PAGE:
This is the story of a spider, small but bold, and what that spider tells us about ourselves.
This particular arachnid, in fact, has helped to debunk the Great Man Theory, the notion positing that highly influential individuals use their power—be it personal charisma, intelligence, wisdom or political skill—to maximize their impact in shaping the course of history.… [read more]
We know from lots of past research (much of it in prior TRs) that we don’t ever see anything accurately. Now, however, a new study faces head-on the notion that not only is that true but that all previous experimental subjects in this field may have been victims of response bias.… [read more]
In his bestsellers The Tipping Point, Blink, and Out¬liers, Malcolm Gladwell writes about the unexpected implications of scientific research, urging readers to think differently. In an editorial published this month in the journal Ophthalmology Gladwell offers another example of his stock in trade: To make medical students better doctors, send them to art school.… [read more]
While many people consider themselves generally moral and honest, even the most upstanding citizens will likely become willing to lie, cheat and steal under certain circumstances, according to evidence from a new study in the Journal of Consumer Psychology.
What the researchers say: If consumers believe that a company is harmful in some way—to the environment or to people – then they feel justified participating in illegal activities, such as shoplifting, piracy or hacking, according to findings in the study.… [read more]
Attempts by managers to empower staff by delegating different work to them or asking for their opinions can be detrimental to employee productivity, research shows. On the face of it this finding goes against current conventional wisdom.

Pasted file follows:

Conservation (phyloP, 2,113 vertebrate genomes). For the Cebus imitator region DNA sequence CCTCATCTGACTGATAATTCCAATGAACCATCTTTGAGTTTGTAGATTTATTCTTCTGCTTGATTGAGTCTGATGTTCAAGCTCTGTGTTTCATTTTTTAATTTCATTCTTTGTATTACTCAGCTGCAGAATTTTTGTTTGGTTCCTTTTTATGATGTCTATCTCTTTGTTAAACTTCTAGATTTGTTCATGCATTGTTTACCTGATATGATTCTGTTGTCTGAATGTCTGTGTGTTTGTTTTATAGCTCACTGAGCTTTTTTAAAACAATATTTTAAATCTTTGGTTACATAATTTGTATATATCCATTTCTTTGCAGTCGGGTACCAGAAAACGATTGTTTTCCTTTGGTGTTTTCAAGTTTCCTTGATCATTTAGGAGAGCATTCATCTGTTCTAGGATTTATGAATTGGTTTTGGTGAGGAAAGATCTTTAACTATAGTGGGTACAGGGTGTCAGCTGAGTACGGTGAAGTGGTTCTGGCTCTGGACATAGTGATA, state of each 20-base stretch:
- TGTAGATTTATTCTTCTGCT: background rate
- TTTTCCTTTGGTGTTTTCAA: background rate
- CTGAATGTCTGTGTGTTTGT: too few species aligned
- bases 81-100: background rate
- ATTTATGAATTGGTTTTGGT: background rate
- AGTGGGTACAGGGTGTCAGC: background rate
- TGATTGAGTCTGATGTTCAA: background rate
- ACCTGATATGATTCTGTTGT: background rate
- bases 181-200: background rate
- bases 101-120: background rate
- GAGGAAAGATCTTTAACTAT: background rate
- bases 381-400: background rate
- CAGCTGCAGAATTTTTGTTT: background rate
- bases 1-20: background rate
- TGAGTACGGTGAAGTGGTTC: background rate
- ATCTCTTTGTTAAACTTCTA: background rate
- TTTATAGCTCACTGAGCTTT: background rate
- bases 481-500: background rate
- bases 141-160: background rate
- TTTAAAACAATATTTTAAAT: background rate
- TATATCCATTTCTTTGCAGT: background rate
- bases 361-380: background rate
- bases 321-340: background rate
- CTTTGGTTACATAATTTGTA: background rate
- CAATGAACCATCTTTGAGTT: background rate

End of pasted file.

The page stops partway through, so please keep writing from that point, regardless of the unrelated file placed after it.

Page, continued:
What the researchers say: Giving employees more authority can have a negative impact on their day to day performance and perhaps give the impression that their boss is just seeking to avoid doing their own work, according to the study.… [read more]
We have gone on alarmingly about the fact that humans do not like change, even when that change will benefit them. Quite a number of recent studies have proven this to be so. The most recent was published in the current edition of the journal Comprehensive Psychology.… [read more]
Well, thanks to an experiment published today in the journal PLOS ONE we now know why Superman always strove to rescue people in distress—because he had super powers. In the experiment some Clark Kents were given, through virtual reality, Superman’s ability to fly around a city and were tasked to rescue a sick child.… [read more]
“Exercise some self-control!” You know, it’s what parents say to annoying 4 year-olds. It’s what bosses feel like saying to overspending execs. It’s what shareholders are saying to overpaid CEOs. And maybe the truth is that you can’t control self-control by an act of will.… [read more]
One of my favorite TV series is the BBC’s New Tricks about three retired policemen who are brought back to the force to solve cold cases. Research published today in the Journal of Cognitive Neuroscience shows that the old cops are not alone.… [read more]
The best way to get people to change their behaviour is to give them public recognition for the change. This blinding flash of the obvious came from research by the Social and Economic Research Council, published yesterday. Giving people information and the opportunity to discuss the change didn’t work nearly so well.… [read more]